From ‘Les Mess’ to ‘Les Miz’

Jean Valjean (senior Eddie Egan) comforts the dying Fantine (freshman Rose Lynn) during the song “Come to Me”  in a scene from Do You Hear the People Sing? The benefit concert will feature songs from the musical Les Misérables.By Amanda Thorogood

For anyone who plans to attend Alpha Psi Omega’s Do You Hear the People Sing? this weekend, director Michele Danna has a warning: Hold on to your seat.

The junior secondary education and English major has admitted to literally “falling off my chair at rehearsal due to the voices on stage.”

Do You Hear the People Sing?: A Benefit Concert Supporting the Michael P. Donohue Memorial Scholarship Fund is a compilation of music from the world-renowned musical Les Misérables, more commonly known as Les Miz.

“This show is going to be both hysterical and heartbreaking,” said Danna.

Les Miz is a long-running and Tony award-winning Broadway show that follows the lives of numerous poor French characters in the 19th century. Among them is Jean Valjean, a former convict who struggles to escape his past.

Rather than act out the entire musical, the performance will be more like a concert and will showcase a few of the most prominent songs in Les Miz.

“It was difficult deciding what pieces to use without ending up with the entire show,” said Danna. “We wanted [the show] to flow so we chose the main pieces of the story and added some narration.”

The show will feature selections including “On My Own,” “I Dreamed A Dream” and of course, “Do You Hear the People Sing?” According to senior Eddie Egan, who plays Valjean, it will be a memorable experience for all.

“Those who do not know the music of Les Miz are really in for a treat, and those who have heard the music before know that its music is not easily forgotten,” said Egan.

Although the show can be categorized as a concert, the cast goes beyond just standing at a microphone and singing, Danna said.

“There is an incredible amount of talent on one stage,” she said. “They bring creativity [and] individuality, and they’re always willing to try [new] things.”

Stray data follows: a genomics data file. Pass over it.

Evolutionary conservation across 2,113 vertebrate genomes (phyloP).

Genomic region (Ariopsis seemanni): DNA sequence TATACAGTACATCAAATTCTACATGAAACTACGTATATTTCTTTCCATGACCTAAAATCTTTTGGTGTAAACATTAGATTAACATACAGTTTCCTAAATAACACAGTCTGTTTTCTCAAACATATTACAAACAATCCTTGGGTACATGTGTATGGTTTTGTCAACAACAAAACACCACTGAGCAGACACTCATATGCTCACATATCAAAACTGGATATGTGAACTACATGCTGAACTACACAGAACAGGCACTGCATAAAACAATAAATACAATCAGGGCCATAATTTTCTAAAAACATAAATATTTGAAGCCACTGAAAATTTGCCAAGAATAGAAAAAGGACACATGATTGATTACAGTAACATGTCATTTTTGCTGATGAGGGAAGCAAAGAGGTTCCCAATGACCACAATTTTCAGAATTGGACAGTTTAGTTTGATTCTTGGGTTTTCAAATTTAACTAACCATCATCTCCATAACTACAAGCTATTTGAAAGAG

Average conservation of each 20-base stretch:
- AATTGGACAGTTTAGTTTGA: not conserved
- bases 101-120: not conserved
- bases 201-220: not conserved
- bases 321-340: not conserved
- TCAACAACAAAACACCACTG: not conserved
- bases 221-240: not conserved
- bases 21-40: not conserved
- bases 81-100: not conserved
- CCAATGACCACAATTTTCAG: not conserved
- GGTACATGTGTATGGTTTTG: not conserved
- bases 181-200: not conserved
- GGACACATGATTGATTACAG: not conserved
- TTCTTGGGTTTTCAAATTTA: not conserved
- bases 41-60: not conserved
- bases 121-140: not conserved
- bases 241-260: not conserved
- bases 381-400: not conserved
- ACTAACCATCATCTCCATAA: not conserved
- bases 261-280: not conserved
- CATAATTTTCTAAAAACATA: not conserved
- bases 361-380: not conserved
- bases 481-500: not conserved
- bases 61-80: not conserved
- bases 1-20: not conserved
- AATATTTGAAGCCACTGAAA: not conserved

According to Egan, having the show in the Spitz Studio Theater also makes for a less intimidating and more intimate setting that allows the audience to feel more involved with the production.

“We should never be in a position where we would cut off one side of the audience, and in turn, some would not be able to see us at all,” said junior ensemble member Maria Panvini. “It is a more concentrated stage movement.”

Upon hearing of the death of Michael P. Donohue, members of Alpha Psi Omega decided that all ticket sales would go toward the Michael P. Donohue Memorial Scholarship Fund. Donohue was the brother of Rider alumna Katierose Donohue, who was also extremely involved in the theater department and a friend to many Alpha Psi Omega members.

“Alpha Psi Omega productions are all about being able to bring comfort in a time of need through our talents,” said Alpha Psi Omega President Kerry Bowers.

Having both inspiration and a cause, Danna and the rest of the production team cast the actors before winter break. The cast was then responsible for becoming familiar with the music before returning for the spring semester.

“During the auditions, Erin Ludwig [the assistant director] and I were adamant on casting actors who could sing and singers who could act,” said Danna. “We wanted a cast that would breathe life into each piece.”

Danna also credits her ability to run the rehearsals to the cast members and says that although they have a lot of fun, their work has not suffered.

“I have seen this show go from something we warmly referred to in the early stages of rehearsal as ‘Les Mess’ to a beautifully inspirational production,” said Danna.

Do You Hear the People Sing? can be seen in the Spitz Studio Theater tonight at 8 p.m. and tomorrow at 7 p.m. Tickets can be purchased at the door for $5.

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